Routing options

When you send requests from an application to Bigtable, you use an app profile that tells Bigtable how to handle the requests. An app profile specifies the routing policy for the requests. For instances that use replication, the routing policy controls which clusters receive the requests and how failovers are handled.

This document describes the routing policies that are available for a standard app profile.

Routing policies are especially important for workload isolation use cases, when you're not able to use Data Boost (Preview). You can configure them in conjunction with request priorities.

Routing policies don't affect replication, but you should be familiar with how Bigtable replication works before you read this page. You should also read Failovers.

Single-cluster routing

A single-cluster routing policy routes all requests to one cluster in your instance. If that cluster becomes unavailable, you must manually fail over to another cluster.

This is the only routing policy that lets you enable single-row transactions.

A replicated instance normally provides eventual consistency. However, you can achieve read-your-writes consistency for a workload in a replicated instance if you configure an app profile for that workload to use single-cluster routing to send read and write requests to the same cluster. You can route traffic for additional workloads on the replicated instance to other clusters in the instance depending on your workload requirements.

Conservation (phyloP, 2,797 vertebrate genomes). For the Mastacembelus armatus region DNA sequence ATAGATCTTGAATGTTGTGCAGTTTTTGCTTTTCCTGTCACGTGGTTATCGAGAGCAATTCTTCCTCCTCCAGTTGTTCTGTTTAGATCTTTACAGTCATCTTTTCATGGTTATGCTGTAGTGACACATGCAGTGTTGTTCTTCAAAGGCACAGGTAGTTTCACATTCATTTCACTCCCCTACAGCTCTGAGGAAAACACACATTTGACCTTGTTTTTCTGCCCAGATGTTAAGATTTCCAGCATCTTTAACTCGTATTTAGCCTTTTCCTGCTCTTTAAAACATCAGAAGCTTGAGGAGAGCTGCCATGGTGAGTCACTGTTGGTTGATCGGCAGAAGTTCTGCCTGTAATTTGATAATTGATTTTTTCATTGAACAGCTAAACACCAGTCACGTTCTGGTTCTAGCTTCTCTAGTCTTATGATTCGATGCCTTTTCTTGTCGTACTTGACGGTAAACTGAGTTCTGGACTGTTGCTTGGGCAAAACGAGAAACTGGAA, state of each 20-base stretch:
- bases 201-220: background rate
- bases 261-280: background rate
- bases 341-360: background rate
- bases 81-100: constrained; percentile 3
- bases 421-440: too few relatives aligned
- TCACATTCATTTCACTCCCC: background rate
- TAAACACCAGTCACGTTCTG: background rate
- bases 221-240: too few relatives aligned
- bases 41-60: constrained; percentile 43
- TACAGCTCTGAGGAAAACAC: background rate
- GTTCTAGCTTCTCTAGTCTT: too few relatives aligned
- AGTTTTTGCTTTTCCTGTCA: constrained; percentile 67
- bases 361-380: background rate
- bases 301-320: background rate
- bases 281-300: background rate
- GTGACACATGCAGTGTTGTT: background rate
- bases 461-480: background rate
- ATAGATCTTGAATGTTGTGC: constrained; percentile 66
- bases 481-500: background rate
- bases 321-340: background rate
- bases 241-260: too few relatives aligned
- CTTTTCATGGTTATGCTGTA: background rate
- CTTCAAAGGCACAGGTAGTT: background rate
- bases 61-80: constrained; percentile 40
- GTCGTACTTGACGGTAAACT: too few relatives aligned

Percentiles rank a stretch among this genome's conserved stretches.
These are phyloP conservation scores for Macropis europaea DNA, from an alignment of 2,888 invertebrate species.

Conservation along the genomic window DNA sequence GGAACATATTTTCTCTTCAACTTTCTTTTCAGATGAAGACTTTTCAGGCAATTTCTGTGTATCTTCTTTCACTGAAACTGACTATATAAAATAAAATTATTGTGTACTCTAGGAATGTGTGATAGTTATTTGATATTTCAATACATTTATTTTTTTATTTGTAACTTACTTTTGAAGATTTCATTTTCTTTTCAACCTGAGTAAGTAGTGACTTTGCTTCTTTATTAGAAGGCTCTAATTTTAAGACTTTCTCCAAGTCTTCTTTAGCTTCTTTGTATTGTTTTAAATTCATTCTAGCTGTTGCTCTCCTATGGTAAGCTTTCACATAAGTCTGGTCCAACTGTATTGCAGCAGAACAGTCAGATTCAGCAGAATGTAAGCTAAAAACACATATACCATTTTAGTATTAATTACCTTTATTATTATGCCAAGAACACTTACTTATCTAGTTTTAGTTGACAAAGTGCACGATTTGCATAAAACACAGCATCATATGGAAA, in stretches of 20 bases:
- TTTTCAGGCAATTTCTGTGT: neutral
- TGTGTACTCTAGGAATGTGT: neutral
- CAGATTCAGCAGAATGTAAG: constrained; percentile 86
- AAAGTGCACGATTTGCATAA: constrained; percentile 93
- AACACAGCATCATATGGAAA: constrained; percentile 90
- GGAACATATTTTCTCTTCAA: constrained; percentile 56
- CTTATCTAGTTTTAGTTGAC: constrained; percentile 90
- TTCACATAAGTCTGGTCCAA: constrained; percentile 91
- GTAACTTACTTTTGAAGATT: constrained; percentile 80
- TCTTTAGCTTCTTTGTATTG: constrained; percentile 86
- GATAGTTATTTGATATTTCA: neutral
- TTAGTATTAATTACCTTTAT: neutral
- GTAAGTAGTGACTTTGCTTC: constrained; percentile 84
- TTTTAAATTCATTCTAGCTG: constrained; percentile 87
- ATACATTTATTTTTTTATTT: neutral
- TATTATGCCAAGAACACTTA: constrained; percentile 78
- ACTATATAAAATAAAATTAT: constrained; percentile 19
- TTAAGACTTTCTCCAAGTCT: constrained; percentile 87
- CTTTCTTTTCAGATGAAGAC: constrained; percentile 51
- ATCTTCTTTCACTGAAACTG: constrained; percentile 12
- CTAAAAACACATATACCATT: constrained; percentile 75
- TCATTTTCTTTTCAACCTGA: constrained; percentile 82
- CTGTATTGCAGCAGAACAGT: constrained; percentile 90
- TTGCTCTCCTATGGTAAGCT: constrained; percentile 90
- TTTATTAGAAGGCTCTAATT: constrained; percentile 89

Multi-cluster routing

A multi-cluster routing policy routes requests that you send to an instance to the nearest region that the instance has a cluster in. If the cluster becomes unavailable, traffic automatically fails over to the nearest cluster that is available.

This configuration provides eventual consistency. You can't enable single-row transactions with multi-cluster routing, because single-row transactions can cause data conflicts when you use multi-cluster routing. For details, see Single-row transactions.

Use multi-cluster routing if you want high availability (HA). For recommended instance configurations and further details, see Create high availability (HA).

The two types of multi-cluster routing are any cluster and cluster group.

Any cluster routing

Any cluster routing makes every cluster in the instance available to receive requests and for failover.

Cluster group routing

If you want to exclude one or more of an instance's clusters from possible failover, you can use cluster group routing. This form of multi-cluster routing lets you specify a subset of clusters that an app profile can send traffic to. This can be helpful if you want to reserve a cluster for a separate workload.

Single-row transactions

In Bigtable mutations, such as read, write, and delete requests, are always atomic at the row level. This includes mutations to multiple columns in a single row, as long as they are included in the same mutation operation. Bigtable does not support transactions that atomically update more than one row.